Not only that, but the same teams that cause the rushing figures to be disparate also cause some confusion with the per-attempt passing averages: these teams pass so few times per game, they actually end up with a very high per-attempt score. Here are the top five in Yards Per Attempt:
Rank Team Rec YPA[rank] YPG[rank]
1. Georgia Tech 7-1 12.1[ 1] 153.8
2. Virginia Tech 5-2 10.7[ 2] 198.8[ 77]
3. TCU 7-0 9.9[ 3] 246.2[ 34]
4. Miami FL 5-2 9.7[ 4] 277.9[ 19]
5. Navy 6-2 9.4[ 5] 69.1
These results are even more radical! Georgia Tech and Navy, two of the "worst" passing teams in the country, rank as two of the best per-attempt. Maybe if they passed more they could dominate? Clearly, the surprise factor is at work here. Teams key on the run against Navy, Air Force, Georgia Tech, et al, so it's not surprising that the few times they throw, they tend to go for it all. And sometimes succeed. There's little correlation between a team's per-attempt average and the quality of its passing game, so due to this and the other issue above, it's best to reference per-game statistics if you want to see which teams have good passing games.
But on defense, the per-attempt stats are necessary. This is due to of one of the per-game stats' biggest flaws: teams with poor rushing defense often grade as teams with great passing defense—simply because no team has to bother with putting the ball in the air if they can get yards on the ground.
Rank Team Rec YPG[rank] YPA[rank]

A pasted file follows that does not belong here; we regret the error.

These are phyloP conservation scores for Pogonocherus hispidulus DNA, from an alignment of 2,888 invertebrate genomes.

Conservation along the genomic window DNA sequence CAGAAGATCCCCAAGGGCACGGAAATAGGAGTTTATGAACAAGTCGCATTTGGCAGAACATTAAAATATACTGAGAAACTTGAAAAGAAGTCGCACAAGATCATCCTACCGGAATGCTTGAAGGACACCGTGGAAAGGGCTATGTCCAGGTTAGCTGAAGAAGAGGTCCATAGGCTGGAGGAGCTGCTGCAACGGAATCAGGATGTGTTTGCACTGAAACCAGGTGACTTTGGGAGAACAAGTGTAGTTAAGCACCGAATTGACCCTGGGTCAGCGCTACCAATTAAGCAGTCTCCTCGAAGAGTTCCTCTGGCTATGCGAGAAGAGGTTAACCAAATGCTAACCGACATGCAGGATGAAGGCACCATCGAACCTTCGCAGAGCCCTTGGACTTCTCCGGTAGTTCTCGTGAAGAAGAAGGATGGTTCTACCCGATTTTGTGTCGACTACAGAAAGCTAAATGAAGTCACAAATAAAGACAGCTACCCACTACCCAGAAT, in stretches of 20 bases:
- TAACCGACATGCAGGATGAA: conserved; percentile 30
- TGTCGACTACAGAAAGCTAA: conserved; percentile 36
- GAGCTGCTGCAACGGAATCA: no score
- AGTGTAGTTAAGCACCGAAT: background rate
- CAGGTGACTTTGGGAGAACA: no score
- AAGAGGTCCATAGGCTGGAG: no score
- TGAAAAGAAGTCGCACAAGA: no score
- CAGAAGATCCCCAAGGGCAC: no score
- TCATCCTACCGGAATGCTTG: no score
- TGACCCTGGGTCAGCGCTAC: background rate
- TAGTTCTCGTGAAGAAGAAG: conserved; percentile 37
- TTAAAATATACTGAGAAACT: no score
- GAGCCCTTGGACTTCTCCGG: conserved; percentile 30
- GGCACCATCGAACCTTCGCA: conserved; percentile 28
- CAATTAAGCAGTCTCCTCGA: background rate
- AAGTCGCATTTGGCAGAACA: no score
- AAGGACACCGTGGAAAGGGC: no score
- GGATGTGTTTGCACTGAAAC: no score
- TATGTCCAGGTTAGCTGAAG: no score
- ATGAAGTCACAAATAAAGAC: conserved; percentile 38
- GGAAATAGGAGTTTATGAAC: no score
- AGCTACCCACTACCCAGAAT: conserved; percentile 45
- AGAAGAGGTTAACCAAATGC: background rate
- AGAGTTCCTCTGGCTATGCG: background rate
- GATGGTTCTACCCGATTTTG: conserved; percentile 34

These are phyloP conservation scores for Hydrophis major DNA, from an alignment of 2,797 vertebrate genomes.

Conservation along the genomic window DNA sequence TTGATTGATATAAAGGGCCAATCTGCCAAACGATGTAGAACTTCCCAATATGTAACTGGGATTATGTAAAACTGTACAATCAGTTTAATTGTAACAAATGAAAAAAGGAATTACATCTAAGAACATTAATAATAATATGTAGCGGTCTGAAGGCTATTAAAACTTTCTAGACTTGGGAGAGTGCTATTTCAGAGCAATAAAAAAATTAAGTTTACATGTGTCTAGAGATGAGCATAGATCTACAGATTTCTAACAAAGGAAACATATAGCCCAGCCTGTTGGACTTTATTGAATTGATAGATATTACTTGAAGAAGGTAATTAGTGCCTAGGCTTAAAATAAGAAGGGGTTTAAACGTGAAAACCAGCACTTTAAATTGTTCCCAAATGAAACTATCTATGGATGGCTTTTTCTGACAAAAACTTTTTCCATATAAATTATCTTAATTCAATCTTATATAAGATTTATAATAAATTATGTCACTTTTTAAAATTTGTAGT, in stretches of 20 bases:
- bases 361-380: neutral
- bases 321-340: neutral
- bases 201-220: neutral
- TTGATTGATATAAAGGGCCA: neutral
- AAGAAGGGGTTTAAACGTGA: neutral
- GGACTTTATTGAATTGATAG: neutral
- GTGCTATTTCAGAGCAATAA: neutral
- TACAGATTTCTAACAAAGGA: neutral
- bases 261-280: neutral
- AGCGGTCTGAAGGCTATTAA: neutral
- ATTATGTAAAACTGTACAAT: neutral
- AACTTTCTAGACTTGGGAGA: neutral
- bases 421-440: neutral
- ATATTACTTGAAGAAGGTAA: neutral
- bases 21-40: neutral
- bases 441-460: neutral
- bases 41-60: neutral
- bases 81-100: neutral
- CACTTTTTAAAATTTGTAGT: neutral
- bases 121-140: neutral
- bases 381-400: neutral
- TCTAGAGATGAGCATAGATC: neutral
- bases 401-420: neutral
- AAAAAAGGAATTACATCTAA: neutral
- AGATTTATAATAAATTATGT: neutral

1. Florida 7-0 109.7[ 1] 5.0[ 5]
2. Nebraska 4-3 128.3[ 2] 5.4[ 13]
3. South Carolina 6-2 128.3[ 3] 5.6[ 18]
4. Boise St 7-0 138.8[ 4] 4.9[ 4]
5. Texas 7-0 149.9[ 5] 5.6[ 16]
So far, no problem: the teams that look like the best per-game are solid, and rate well per-attempt, too. But look a little further down the list and you see teams like this:
13. Bowling Green 3-5 163.6[ 13] 6.8[ 49]
14. Eastern Michigan 0-7 163.7[ 14] 7.5[ 84]
Unlike the teams above, Bowling Green and Eastern Michigan have terrible rushing defenses, ranking 116th and 120th. Do they really have top 25 passing defenses to go with that? It's possible, but it's also likely that opponents are playing the "why pass when we can run so easily?" game, passing for a small amount during the game, and making the pass defense look good on a per-game basis. And looking at the per-attempt defensive stats, this seems to be true. Bowling Green isn't terrible at #49, but it's a lot less appealing than #13. And Eastern Michigan is pretty bad in reality, ranking #84 instead of #14. Passing defense is one area where per-attempt stats are necessary for confirmation that a team is actually good against the pass.
The most informative per-attempt stats are Pass Defense - Yards Per Attempt, and Rushing Offense - Yards Per Carry. Both give important additional information that the per-game figures don't. The former works to expose teams that have great per-game averages but just aren't being tested. The latter shows which teams really have the best rushing offenses, independent of the fact that some teams run almost exclusively.
Rushing Defense - Yards Per Carry mostly confirms what we know from the per-game stats, but it can be an important second reference.
Finally, Passing Offense - Yards Per Attempt can be a misleading statistic for a couple of reasons. One, teams with spread attacks that pass often and for short yardage end up looking worse, while teams that rarely attempt a pass can have outsized averages simply based on small sample, and on the "surprise factor" that makes their passing game look powerful when in reality they just catch teams off guard.